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(March 23, 2018) -- On Monday night, Pat Elder taught his usual GED class at Great Hills High School in Maryland. On Tuesday morning, he woke up to the news that his building had been the site of yet another school shooting; just before 8am, a male student with a handgun opened fire, injuring two fellow students and exchanging fire with police officers before being pronounced dead.
Elder was in shock. As the director of the National Coalition to Protect Student Privacy, an organization that fights militarism in education, the horrific incident was yet more evidence of an argument he'd been making for years: that guns, even in supposedly educational marksmanship and Junior Reserve Officers' Training Corps (JROTC) programs, have no place in schools.'
This latest shooting was morbidly effective timing for a campaign by the National Coalition to Protect Student Privacy to end marksmanship programs in American high schools, starting with a petition.
"We are set to send as many as 150,000 emails at the beginning of next week," Elder told AlterNet. The coalition boasts dozens of groups including World Beyond War, Code Pink, Veterans for Peace, On Earth Peace, and Stop Recruiting Kids.
"The petition is unique," he said, "because it targets not federal legislators, not Congress, but it targets state legislators. What we're trying to do is we're trying to shut down firing ranges in public high schools."
The ultimate goal is to change legislation, Elder said: "We are targeting individual state legislators in order to do so. Our hope is that we can perhaps have legislation introduced in at least a half a dozen statehouses before long.
"I'm convinced that the United States Military Entrance Processing Command, which is the recruiting branch of the military, is intent on putting as many juvenile fingers around as many triggers, whether they be virtual or real, as possible."
JROTC programs, he believes, are part of that recruiting. There are approximately 3,800 JROTC programs in American schools, according to Elder, 2,000 of which have marksmanship programs under the auspices of the Civilian Marksmanship Program. The program, Elder noted, "has assets that exceed that of the NRA.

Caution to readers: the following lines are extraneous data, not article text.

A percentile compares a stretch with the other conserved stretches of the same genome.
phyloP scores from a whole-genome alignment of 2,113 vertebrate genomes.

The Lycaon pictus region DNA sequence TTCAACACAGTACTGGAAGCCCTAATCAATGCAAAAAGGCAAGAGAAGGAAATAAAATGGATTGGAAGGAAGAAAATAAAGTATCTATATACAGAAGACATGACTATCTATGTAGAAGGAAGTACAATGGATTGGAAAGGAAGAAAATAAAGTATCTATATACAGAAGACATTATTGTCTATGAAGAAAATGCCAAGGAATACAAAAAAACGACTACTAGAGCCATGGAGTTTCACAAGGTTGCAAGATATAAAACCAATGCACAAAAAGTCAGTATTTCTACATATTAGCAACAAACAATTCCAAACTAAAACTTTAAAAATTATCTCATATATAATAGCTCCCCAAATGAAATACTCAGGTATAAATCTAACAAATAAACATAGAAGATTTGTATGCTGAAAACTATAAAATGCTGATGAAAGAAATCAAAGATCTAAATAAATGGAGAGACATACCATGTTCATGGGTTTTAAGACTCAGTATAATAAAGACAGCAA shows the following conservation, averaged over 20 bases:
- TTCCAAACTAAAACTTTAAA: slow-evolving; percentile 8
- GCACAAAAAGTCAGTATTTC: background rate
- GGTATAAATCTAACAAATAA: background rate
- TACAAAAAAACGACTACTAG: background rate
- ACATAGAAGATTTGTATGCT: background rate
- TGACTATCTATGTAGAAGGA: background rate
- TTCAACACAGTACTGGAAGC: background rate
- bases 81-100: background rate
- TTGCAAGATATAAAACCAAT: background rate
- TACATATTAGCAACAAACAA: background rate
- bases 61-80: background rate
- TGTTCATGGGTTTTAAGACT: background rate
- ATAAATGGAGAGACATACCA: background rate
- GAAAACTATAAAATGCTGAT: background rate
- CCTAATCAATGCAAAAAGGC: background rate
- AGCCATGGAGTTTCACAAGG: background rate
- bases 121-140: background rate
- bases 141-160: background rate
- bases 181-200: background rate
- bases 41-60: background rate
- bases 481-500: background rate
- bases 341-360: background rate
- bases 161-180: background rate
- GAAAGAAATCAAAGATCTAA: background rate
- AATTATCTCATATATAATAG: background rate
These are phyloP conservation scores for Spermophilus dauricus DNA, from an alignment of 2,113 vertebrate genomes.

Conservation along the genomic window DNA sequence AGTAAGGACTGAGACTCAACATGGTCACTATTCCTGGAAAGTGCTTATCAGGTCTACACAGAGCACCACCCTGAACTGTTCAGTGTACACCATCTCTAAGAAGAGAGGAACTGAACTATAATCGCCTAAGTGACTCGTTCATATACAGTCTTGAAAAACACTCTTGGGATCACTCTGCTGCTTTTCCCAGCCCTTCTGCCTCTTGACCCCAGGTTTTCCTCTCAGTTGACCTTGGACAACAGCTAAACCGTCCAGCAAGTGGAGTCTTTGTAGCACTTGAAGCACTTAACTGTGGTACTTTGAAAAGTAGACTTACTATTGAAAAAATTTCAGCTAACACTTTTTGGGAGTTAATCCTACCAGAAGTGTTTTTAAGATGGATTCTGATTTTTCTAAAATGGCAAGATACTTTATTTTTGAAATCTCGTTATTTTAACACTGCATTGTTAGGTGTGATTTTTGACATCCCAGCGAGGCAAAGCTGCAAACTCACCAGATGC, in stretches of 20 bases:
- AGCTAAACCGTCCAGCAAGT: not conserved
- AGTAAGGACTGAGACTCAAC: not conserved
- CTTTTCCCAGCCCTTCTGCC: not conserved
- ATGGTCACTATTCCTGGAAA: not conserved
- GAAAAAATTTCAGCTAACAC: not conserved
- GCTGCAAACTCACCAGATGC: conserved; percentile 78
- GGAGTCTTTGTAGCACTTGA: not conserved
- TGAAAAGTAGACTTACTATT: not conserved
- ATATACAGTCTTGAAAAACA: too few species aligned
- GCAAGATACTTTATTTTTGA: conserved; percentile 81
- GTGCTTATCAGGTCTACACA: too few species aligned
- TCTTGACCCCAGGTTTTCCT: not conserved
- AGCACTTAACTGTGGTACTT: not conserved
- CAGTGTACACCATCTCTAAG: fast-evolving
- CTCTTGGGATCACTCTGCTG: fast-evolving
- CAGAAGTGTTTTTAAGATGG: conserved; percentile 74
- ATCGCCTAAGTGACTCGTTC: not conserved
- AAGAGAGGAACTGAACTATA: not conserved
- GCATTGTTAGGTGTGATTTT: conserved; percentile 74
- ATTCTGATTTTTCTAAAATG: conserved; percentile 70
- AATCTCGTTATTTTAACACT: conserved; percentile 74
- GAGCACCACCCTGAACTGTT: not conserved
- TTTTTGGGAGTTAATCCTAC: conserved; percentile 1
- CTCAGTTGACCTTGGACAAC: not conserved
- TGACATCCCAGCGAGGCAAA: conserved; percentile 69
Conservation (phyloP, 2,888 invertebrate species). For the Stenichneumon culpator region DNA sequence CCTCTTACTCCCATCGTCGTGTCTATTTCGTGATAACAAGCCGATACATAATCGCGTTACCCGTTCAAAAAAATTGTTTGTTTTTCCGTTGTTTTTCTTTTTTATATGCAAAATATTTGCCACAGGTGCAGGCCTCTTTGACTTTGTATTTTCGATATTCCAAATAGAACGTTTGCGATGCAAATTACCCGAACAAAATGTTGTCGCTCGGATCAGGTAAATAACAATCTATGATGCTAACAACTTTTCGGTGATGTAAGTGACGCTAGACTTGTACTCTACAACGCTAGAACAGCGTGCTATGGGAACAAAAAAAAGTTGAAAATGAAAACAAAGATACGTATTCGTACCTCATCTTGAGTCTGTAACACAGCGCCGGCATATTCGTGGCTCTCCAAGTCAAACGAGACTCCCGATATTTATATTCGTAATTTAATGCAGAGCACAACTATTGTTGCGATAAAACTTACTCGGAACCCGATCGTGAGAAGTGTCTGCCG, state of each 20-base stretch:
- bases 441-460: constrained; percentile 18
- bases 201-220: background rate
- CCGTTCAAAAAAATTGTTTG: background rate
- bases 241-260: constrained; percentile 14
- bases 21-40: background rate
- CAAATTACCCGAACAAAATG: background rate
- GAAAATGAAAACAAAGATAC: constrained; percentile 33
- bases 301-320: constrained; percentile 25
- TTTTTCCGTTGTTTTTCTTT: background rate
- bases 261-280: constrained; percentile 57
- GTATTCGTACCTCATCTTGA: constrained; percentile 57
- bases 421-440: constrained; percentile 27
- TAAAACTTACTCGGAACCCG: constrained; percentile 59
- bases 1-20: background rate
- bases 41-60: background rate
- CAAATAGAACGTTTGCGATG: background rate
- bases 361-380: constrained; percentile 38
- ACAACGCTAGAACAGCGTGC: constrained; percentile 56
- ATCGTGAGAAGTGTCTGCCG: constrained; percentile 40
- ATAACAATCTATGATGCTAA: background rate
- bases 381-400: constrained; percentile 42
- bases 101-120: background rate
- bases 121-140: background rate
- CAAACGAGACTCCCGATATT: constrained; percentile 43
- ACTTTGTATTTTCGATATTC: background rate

The Civilian Marksmanship Program is much more embedded in the public schools. It is a lackey for the NRA, and senators Lautenberg and Simon in 1996, when the Civilian Marksmanship Program was made into a private congressionally authorized entity, called it a boondoggle and a gift to the NRA in the public schools."
The programs, which teach students how to fire weapons, are concentrated in the South. "Alabama is much, much more likely than, say, Rhode Island to have these types of programs in the public schools. Military recruitment rates in Georgia are three times that of Connecticut, and so there are certain areas where the militarism is much more established as part of the culture of the society."
As for Great Hills, Elder explained that Maryland has conservative and liberal enclaves, but, "Great Mills High School is certainly in a red area. It is within two miles of the Patuxent River Naval Air Test Center, which is a naval facility, which is just about the size of the Pentagon. It's massive."
As part of the petitioning campaign, Elder wants to make sure parents understand an even more insidious part of the relationship between schools and the military. Even if their kids aren't in marksmanship programs, their data may still be passed onto military recruits.
Embedded in the Every Student Succeeds Act (ESSA), a cornerstone of national educational policy, is a rule that says, "if a military recruiter requests the name, address, and phone number of students in a particular high school, then this high school has to hand it over, but the high school must tell parents they have the right to opt out."
The problem, Elder continued, is that this law "does not specifically say how the heck that's supposed to happen, so most schools really don't do much at all. They may put something in the student handbook, buried on page 36, or it may be buried on the website, but most parents don't know."